Anne of Green Gables seriesMy annual re-read. I still love this character so much. This year, Anne actually inspired a whole new book series idea for me (that Andrew says is my best idea yet). I will never get enough of the Anne series.

Brush with Darkness by Jamie Maltman: This is book 1 of a projected series, and I edited book 2 for the author (so we agreed I should probably read book 1 to get caught up). To be honest, I did not expect to like it as much as I did. Pseudo-historical fiction (Rome/Greece/Mediterranean) + fantasy. Not really the kind of thing I would seek out. The story was really good, though. I love being sucked into a story. He did something interesting with art being the source of the magic/power in the world. Still some amateurish bits in the writing, but I imagine that will improve with later books in the series. Here’s another review with more details re: the story.

The Magicians by Lev Grossman: Really liked it. Appreciate that it was not for children. It’s kind of compressed Harry Potter + Narnia for 20-year-olds. The main character was only sometimes sympathetic, but it went with the story, really, that you want to smack him several times throughout the book. I actually really like this review even though it is 1 star, particularly point#4.

I plan on getting the sequels (The Magician King and The Magician’s Land). Any other magic-as-a-hidden-part-of-real-life books I should read? Other than Harry Potter, obviously. And Jonathan Strange (a favorite). I don’t love made up worlds (like Middle Earth, Narnia, etc), but magical rules in ‘real life’ are fun. Ideas?

Liar’s Poker by Michael Lewis: I love Michael Lewis. I plan on reading all his books. This was his first and has been on my to-read list for a long time. I’m kind of glad I kept putting it off, though. I really think I enjoyed it more because I have listened to the first 6 months of Planet Money (and so understand the economics of the mortgage bond industry slightly) and seen The Wolf of Wall Street (so have a visual for the chaos). Liar’s Poker is a memoir of wall street from about the same time as the DiCaprio movie. (P.S. counting this for U.S. History (but I won’t be posting my review there until I get to that rough time period)).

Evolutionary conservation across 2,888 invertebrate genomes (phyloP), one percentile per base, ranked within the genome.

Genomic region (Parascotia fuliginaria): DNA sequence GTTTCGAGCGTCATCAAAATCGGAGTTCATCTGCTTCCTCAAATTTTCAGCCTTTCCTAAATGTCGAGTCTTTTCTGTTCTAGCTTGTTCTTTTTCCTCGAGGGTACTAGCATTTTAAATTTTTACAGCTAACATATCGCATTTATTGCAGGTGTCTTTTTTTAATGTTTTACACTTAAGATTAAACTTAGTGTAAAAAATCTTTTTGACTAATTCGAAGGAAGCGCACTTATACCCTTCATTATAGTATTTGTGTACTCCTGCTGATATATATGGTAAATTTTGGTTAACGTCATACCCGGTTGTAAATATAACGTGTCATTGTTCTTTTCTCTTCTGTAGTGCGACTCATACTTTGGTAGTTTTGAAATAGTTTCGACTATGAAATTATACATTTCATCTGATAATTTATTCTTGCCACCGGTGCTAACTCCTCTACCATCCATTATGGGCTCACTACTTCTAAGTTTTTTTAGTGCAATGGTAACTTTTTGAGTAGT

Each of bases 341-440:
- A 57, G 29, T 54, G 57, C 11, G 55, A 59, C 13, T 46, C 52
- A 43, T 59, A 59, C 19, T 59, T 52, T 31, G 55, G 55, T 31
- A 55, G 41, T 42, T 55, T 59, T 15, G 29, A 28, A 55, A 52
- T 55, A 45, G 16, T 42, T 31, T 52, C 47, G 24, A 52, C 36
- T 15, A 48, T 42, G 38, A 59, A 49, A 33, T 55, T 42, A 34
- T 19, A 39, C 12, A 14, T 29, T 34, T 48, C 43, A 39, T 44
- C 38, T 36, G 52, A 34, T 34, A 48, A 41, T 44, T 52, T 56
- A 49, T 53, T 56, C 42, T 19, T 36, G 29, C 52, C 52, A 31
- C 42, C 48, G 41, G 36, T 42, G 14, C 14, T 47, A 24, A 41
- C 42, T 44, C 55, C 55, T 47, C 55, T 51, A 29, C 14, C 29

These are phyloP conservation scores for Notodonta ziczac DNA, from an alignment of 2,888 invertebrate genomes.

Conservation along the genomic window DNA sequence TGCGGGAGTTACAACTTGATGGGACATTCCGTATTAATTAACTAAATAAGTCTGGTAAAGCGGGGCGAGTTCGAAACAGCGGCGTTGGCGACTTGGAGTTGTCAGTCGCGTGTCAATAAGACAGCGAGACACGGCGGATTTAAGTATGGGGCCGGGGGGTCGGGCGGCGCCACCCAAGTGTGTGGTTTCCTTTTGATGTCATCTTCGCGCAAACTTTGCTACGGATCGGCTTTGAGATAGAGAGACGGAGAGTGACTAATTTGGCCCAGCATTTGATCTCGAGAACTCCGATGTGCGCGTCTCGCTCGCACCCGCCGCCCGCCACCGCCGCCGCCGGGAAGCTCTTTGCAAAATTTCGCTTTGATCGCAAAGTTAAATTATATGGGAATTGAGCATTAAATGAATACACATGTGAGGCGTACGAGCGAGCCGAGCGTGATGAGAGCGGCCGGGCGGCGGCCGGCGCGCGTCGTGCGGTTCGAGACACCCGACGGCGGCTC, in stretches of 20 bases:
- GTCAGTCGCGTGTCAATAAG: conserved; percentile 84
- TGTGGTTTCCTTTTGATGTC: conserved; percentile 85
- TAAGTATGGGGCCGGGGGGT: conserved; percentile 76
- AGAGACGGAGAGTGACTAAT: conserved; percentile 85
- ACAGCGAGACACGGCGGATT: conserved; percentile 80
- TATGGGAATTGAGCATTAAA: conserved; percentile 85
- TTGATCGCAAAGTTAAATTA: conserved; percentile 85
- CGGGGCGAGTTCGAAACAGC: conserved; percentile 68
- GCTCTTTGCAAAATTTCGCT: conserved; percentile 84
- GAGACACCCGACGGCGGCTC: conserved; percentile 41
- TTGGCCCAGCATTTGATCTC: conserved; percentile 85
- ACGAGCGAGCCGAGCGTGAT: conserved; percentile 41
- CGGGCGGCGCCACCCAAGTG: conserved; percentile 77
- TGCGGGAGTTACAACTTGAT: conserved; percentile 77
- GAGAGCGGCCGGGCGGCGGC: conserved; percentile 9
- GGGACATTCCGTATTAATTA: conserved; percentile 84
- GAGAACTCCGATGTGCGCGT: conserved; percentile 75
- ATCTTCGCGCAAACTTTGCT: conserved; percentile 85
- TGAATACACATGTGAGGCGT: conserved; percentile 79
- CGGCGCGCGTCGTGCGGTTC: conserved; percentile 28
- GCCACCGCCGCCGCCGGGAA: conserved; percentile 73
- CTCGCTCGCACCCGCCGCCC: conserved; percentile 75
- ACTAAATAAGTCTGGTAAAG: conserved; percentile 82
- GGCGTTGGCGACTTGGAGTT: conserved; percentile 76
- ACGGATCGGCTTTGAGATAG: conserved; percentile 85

Angels and Demons by Dan Brown: Yea, I know. Garbage in, garbage out. But all of his books must have been best-sellers for a reason, and I’m trying to figure that out. I have in mind an idea for a mystery/thriller series and I am finding Dan Brown’s style interesting (not ‘good’). Knowing exactly where to stop a chapter so the reader really wants to turn the page is a skill.

Interestingly, while still not a great book, Angels and Demons is far better than books 3 and 4 in the Langdon series. This one was published first. Then Brown had his insane success with book 2 The DaVinci Code. So I’m imagining his editor working hard on book 1 (Angels and Demons ) and then throwing up his hands and saying ‘screw it, who cares,’ and putting out far worse books 3 and 4.

The Dream Engine by Sean Platt and Johnny B. Truant: This book will be published *very* soon, but as it was the book they wrote ‘live’ as the Fiction Unboxed project, I’ve been reading a little bit every day through the month of June. It’s about a 15 year old girl who learns that she is special and is plucked by a secret organization to save the world. You know. Most YA books. I like it, but don’t love it but can’t put my finger on why. I think just the simple fact that there is a heavy focus on world-building, and I don’t feel like I know the characters terribly well.